Have you ever found yourself day dreaming about how you might survive marooned on a deserted Island in the South Pacific or floating in a life raft at sea? Your first concern should always be fresh water, then you might think food will be no problem. At worst, you can just eat fish, right? But what if you happen to be the worst fisher-person in the world? This blog post is for you. Captain Andrew and I have prepared a three point plan for ensuring that even the Fish Challenged can stay flush with healthy Omega Threes.
Lest you forget: Captain Andrew and I are not the most skilled deep sea fisher-people. In two and a half years of full time ocean living, we have caught a total of nine fish. Three tuna (one skipjack and two yellow tail), two mahi mahi, one flying fish that jumped aboard Sonrisa during Andrew's night watch and...these guys who sometimes get stuck on the beach in Vanuatu. I count them as only one in the aggregate.
It's not that we never catch anything at all. Sometimes we catch something, only to have the line snap or the fish get away right before we haul it aboard. Sometimes, we catch a whole fishing line of seaweed or jellyfish. Before we left, I bought Andrew a book about fishing and he has studied it! To no avail. Benevolent fishing souls have tried to help. One friend generously gifted to us a speargun (read about the adventure of retrieving our speargun from Saten here) and our friend Murray on S/V Jams even took us shopping to get the line rig and lure set up he used to catch these bad boys. We were so jealous of Murray's on board fish smoker. Andrew wanted one, but what for? I guess we could smoke vegetables.
*Credit for these lovely photos and the expert helms work to land the fish goes to Murray's helms-woman and lovely wife, Carol.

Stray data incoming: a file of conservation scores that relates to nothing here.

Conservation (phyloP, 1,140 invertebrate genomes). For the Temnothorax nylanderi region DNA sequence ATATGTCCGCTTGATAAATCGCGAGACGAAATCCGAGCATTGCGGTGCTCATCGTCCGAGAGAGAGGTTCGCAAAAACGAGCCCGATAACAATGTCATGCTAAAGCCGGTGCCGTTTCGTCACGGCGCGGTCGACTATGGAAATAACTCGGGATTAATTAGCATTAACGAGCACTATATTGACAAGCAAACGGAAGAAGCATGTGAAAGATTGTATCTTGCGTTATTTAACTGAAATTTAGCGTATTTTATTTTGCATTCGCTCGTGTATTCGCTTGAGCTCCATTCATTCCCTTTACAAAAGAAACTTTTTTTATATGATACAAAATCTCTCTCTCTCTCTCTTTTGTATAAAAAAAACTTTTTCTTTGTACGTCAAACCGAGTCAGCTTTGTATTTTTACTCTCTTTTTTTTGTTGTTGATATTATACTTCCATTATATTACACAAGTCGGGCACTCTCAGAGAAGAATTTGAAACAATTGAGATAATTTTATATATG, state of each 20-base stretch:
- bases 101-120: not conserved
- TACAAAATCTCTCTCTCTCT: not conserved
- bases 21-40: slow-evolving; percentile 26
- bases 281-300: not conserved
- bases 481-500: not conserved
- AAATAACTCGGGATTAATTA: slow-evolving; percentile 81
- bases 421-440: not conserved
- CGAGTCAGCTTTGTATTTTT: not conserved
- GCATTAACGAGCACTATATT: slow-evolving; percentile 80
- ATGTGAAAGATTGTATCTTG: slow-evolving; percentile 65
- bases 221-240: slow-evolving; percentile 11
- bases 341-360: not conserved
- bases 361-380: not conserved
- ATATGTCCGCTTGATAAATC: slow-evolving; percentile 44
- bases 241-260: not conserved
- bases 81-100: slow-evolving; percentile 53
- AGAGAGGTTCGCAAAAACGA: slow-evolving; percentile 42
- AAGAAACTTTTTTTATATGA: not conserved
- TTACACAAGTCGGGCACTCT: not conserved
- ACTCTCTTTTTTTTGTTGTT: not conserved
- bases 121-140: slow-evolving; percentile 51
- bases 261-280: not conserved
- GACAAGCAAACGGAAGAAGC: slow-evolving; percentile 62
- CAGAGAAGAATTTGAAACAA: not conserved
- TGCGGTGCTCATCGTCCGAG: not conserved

Wondrous, indeed. But, we have had no greater luck even after Murray tried to convey his secrets. No need to fret; we Oddgodfreys evolve and adapt. There is more than one way to feed this cat.
It wasn’t until ten p.m. that we were able to push Sonny’s boat off the Kangean beach into enough water to make it float. Sonny, his wife, his daughter and youngest son, his brother, and the neighbor girl who spoke English all helped us push, climbed aboard, and accompanied us out to see Sonrisa. They hop aboard for a quick tour under a rising full moon. I quickly made some friendship bracelets for my new pals, Sonny chomping at the bit to return home, put together his fishing supplies and start his midnight commute. Dawi reaches across the water from her Dad’s boat to grab my hand one last time. “I love you!” She tells me. I blow her a kiss as she goes.
Then, Andrew and I tapped out. A 24 hour sail, with poor off-watch sleep, followed immediately by fifteen hours in the village left us pretty tired. We spent the next day doing a work out, reviewing the weather, planning our next leg, and relaxing while we up my success status on beating Andrew at Cribbage.
The next morning, we cast off to sail another 36 hours to our next destination: Bawean.